Volume 3: Innovative Solutions for Energy Transitions: Part II

How Does Uncertainty Impact Biofuel Prices? Christoffer Wadström, Gazi Salah Uddin, Jose Areola Hernandez, Anupam Dutta, Ali Ahmed



In this study we investigate the impact of Geopolitical Risk (GPR), US Economic Policy Uncertainty (EPU), St. Louis Fed Financial Stress Index (STLFSI), and market volatility (VIX) on the prices of US and Brazilian ethanol and Malaysian palm oil. By applying quantile autoregressive and quantile causality methods we can illustrate the dynamic relation between uncertainty and biofuel prices. Our results show that all measures of uncertainty influence ethanol and palm oil prices in both the lower and upper tails of the distribution. Furthermore, uncertainty seems to impact both U.S. and Brazilian ethanol prices price in a similar fashion, even if there are clear differences in the impact pattern. In the case of U.S. ethanol price, the results imply a slightly symmetrical impact pattern, with weak indications that uncertainty is triggering changes in price returns in the lower, towards the extreme, tails of the distribution. There are also clear indications that uncertainty impacts ethanol returns in the upper tails of the distribution, with a slight shift towards the middle quantiles. The results suggest that U.S. ethanol prices are more affected by uncertainty when the market conditions are positive rather than negative. In the case of Brazilian ethanol prices, the analysis also displays a symmetrical uncertainty impact pattern in both the lower and the upper tails of the distribution. However, unlike the other biofuel prices, there are indications that uncertainty also affects prices in the middle quantiles. Uncertainty has a stronger impact on Malaysian palm oil prices both near the middle quantiles as well as in the upper and extreme tails of the distribution. These results may indicate a sensitivity to uncertainty near normal market conditions and to large and extreme positive returns. Our results provide valuable insights into the price dynamics of biofuels. This knowledge is important for the transition to a sustainable energy system, especially in sectors not easily electrified such as aviation, shipping and certain types of industrial processes. Furthermore, our results also have implications for the financial sector and for risk management strategies.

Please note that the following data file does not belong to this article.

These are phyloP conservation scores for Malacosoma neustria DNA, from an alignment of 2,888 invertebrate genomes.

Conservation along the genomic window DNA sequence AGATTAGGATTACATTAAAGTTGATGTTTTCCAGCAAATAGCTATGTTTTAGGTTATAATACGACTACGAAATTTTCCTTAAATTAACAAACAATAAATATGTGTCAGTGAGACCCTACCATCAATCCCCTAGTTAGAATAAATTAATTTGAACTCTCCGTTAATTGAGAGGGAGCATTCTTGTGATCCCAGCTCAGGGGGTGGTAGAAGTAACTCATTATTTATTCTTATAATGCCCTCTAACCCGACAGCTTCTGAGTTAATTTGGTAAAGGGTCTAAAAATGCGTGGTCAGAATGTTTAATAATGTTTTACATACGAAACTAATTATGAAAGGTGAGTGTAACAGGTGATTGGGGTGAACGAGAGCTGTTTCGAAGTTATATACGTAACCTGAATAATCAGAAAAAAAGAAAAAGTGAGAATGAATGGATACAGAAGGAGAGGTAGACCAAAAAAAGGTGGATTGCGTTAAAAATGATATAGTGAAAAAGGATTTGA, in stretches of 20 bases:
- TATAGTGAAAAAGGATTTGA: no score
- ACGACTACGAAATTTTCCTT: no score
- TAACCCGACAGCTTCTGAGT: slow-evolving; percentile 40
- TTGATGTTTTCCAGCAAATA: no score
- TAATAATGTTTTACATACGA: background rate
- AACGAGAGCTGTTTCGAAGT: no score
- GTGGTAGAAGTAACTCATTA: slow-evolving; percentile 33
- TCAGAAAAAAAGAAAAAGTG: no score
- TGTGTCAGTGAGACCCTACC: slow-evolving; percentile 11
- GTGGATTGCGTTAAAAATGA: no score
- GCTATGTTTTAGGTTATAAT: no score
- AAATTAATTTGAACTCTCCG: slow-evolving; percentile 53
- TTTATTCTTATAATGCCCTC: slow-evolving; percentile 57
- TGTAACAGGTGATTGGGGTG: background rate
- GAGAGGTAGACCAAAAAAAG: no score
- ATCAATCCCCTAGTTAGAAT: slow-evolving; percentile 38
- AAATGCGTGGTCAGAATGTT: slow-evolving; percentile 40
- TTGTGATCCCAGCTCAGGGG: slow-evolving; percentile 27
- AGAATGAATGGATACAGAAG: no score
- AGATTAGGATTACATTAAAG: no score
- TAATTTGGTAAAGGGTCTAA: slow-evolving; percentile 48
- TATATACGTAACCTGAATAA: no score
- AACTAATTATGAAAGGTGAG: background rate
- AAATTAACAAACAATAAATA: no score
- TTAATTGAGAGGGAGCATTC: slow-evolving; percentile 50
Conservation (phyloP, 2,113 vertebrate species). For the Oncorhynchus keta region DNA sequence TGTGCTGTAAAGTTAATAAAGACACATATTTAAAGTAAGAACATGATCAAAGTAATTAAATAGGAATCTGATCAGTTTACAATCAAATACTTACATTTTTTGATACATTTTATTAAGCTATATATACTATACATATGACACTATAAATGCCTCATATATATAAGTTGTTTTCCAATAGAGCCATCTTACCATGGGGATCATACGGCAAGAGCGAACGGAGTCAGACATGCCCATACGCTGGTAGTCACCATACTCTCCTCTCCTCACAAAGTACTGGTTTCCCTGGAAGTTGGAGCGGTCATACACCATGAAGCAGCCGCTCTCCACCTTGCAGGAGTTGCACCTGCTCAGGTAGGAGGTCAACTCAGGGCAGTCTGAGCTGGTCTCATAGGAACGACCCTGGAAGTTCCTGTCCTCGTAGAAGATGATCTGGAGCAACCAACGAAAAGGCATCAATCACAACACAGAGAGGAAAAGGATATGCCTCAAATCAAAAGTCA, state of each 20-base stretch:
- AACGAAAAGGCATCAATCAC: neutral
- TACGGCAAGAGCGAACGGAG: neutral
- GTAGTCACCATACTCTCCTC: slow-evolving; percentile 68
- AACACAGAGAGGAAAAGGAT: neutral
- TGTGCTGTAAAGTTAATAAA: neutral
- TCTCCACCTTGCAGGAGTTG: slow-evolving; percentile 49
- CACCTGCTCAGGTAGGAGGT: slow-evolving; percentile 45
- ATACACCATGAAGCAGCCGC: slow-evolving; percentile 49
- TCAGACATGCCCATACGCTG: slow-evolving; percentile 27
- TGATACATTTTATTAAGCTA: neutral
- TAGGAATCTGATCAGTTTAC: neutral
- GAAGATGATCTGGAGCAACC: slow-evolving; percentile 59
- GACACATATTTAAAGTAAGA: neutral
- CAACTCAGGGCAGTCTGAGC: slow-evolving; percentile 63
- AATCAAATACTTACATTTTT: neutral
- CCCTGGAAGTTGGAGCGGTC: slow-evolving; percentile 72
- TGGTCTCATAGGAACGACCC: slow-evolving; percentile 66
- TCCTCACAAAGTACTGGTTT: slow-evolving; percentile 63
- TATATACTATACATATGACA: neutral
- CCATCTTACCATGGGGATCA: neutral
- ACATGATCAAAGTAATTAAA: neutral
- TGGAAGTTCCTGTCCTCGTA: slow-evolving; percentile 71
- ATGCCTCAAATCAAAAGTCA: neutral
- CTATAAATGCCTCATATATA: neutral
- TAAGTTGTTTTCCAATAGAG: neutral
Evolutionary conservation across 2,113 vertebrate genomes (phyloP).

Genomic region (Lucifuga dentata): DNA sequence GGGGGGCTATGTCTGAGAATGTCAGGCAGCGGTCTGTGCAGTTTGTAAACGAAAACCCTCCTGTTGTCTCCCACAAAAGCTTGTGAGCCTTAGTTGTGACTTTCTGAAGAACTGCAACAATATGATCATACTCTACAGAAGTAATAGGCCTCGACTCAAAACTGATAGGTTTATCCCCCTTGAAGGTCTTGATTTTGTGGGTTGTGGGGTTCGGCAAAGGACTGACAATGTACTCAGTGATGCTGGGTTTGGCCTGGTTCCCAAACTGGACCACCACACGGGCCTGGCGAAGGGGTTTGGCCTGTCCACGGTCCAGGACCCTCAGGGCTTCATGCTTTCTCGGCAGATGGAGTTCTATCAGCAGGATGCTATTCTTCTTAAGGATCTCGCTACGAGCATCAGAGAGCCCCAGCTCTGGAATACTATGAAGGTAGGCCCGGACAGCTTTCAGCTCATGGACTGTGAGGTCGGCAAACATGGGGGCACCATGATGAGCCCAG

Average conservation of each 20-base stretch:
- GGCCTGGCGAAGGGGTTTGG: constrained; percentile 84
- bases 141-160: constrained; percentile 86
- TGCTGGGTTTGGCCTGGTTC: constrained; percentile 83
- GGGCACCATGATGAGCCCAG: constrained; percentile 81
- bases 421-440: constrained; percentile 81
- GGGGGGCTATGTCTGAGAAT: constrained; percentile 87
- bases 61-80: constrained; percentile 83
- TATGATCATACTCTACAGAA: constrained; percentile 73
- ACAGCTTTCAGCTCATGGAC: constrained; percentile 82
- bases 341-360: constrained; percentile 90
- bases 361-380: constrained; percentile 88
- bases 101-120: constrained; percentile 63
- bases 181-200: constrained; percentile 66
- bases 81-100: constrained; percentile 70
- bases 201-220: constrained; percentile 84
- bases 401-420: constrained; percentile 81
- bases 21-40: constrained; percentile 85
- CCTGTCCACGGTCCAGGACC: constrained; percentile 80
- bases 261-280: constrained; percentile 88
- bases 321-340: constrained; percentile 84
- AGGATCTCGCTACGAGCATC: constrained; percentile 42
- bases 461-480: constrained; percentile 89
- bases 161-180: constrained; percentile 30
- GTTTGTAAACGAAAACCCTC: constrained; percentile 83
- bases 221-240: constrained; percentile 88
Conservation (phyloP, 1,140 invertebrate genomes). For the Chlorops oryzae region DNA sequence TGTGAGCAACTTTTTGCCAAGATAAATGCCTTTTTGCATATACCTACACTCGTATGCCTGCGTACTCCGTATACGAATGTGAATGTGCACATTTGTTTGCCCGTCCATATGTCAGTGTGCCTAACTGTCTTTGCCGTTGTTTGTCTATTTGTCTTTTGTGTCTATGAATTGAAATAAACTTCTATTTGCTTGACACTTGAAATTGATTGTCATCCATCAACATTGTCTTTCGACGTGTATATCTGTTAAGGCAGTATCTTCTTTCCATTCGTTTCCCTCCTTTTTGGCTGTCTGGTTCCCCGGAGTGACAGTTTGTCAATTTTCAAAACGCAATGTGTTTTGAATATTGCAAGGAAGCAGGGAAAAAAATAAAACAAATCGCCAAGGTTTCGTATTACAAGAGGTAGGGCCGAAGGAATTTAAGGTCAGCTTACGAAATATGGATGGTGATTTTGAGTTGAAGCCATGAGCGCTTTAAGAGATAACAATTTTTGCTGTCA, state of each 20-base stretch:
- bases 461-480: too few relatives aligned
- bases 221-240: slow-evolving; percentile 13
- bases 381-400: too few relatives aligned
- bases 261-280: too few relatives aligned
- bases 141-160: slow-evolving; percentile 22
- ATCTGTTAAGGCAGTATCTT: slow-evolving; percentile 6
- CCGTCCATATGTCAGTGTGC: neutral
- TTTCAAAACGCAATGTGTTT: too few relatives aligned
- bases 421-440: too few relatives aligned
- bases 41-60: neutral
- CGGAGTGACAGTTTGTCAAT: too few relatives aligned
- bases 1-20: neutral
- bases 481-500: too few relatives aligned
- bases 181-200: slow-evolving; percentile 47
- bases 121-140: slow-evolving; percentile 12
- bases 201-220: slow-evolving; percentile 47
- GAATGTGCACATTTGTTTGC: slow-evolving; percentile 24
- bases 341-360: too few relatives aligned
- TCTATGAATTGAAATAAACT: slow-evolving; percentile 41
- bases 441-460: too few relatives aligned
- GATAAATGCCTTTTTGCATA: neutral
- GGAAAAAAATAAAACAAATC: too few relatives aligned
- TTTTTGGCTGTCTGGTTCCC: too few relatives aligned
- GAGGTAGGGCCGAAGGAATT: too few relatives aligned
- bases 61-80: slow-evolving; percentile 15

Keywords Biofuels; Uncertainty, Quantile Causality, Geopolitical Risk, Economic Policy Uncertainty.

Copyright ©
Energy Proceedings